(most common name):
The Greek Shorthorn belongs to the Illyrian Shorthorn cattle group and is a brachyceros type.
The Greek Shorthorn coat colorings can be:
• light cream
• light to dark brown
Brachyceros-type cattle are described as:
• having a long skull with a deep forehead
• having a red, brown or black coat
‘Brachy’ (Greek for ‘short’) and ‘cerous’ (Greek for ‘horns’) — makes ‘brachyceros’ a word essentially meaning ‘short horns’.
Archeological remains of brachyceros-type cattle date from the 6th millennium B.C. and were discovered during the 19th century. At the time, they were thought to be a different, distinct type of aurochs. Because of this, the remains were originally classified as Bos brachyceros (and, later, Bos longifrons, as in ‘long forehead’).
However, both Latin classifications (Bos brachyceros and Bos longifrons) were dropped when the distinctive long skull formation was found not to be a second type of aurochs — but to have evolved through domestication. ‘Brachyceros’ then became a word defining a particular cattle ‘type’ (i.e. having essential characteristics belonging to a group).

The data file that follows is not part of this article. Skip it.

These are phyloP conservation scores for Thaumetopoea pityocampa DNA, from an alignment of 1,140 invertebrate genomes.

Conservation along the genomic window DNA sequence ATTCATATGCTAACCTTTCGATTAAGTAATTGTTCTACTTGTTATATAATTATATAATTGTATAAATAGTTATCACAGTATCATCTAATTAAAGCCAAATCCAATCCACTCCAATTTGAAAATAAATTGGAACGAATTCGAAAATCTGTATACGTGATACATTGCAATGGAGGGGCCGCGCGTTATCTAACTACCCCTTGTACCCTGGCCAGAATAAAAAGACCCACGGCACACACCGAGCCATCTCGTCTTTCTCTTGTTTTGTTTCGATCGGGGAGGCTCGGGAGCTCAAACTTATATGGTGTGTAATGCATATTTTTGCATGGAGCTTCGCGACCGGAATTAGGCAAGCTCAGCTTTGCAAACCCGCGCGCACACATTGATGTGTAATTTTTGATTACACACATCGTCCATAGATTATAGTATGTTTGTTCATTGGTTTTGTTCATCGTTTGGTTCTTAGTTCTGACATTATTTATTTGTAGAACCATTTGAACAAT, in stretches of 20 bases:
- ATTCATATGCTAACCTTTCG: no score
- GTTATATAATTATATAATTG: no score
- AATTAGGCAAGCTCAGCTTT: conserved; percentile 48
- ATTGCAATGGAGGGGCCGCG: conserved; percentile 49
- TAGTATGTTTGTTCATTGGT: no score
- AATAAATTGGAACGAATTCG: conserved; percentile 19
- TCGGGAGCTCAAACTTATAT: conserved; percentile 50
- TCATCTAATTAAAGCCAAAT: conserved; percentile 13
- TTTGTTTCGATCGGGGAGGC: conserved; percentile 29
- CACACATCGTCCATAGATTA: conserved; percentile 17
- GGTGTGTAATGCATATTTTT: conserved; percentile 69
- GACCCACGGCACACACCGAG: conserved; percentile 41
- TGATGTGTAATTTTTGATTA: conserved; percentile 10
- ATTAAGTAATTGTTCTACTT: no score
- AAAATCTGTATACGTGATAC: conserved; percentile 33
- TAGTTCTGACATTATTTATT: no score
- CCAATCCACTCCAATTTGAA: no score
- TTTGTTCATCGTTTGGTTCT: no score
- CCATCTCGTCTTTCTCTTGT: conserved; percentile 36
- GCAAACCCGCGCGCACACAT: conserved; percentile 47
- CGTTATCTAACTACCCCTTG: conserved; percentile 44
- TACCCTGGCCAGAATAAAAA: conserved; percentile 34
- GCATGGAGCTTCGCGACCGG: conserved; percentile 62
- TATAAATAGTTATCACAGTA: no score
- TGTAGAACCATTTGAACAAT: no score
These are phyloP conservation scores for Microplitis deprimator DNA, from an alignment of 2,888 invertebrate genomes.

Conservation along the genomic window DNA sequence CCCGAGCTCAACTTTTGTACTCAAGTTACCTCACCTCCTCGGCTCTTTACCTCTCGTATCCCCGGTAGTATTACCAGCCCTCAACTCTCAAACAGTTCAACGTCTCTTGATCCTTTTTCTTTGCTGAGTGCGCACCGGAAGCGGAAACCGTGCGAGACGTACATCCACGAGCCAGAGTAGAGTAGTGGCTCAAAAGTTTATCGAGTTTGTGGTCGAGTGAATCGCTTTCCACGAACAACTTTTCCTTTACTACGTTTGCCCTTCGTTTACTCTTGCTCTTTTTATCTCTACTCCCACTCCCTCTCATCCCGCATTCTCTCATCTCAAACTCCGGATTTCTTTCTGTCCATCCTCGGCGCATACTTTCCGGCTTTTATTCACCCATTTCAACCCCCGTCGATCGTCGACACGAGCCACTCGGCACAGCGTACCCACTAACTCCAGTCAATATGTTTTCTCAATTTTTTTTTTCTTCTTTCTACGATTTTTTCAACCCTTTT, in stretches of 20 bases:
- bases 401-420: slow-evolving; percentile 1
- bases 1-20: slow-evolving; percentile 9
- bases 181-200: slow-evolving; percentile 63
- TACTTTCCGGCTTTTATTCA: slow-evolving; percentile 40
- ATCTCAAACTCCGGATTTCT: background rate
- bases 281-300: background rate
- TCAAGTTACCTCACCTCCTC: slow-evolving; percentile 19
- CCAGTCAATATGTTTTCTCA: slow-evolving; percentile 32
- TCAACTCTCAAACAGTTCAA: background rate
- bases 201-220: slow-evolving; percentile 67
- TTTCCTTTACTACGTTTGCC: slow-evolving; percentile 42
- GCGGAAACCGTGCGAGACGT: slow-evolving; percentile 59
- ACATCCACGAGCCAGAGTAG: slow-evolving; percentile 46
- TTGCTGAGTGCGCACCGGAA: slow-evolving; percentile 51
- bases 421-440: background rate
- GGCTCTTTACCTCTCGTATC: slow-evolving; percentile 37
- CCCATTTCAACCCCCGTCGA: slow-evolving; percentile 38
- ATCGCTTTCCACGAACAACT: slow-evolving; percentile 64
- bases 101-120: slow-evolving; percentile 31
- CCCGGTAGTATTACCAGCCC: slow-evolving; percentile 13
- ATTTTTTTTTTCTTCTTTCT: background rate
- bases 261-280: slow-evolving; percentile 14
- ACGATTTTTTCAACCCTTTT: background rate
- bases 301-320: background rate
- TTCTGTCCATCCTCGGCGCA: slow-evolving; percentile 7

At the end of the 19th century, brachyceros-type cattle of the Balkan peninsula were given the group name of Illyrian Shorthorn (after the ancient Illyrians).
You can also go to:
My Daily Cow® Greece and read about other Greek cattle breeds.
The Cow Wall® A-Z Cattle Breed Picture Reference to see other breeds of cattle in the world.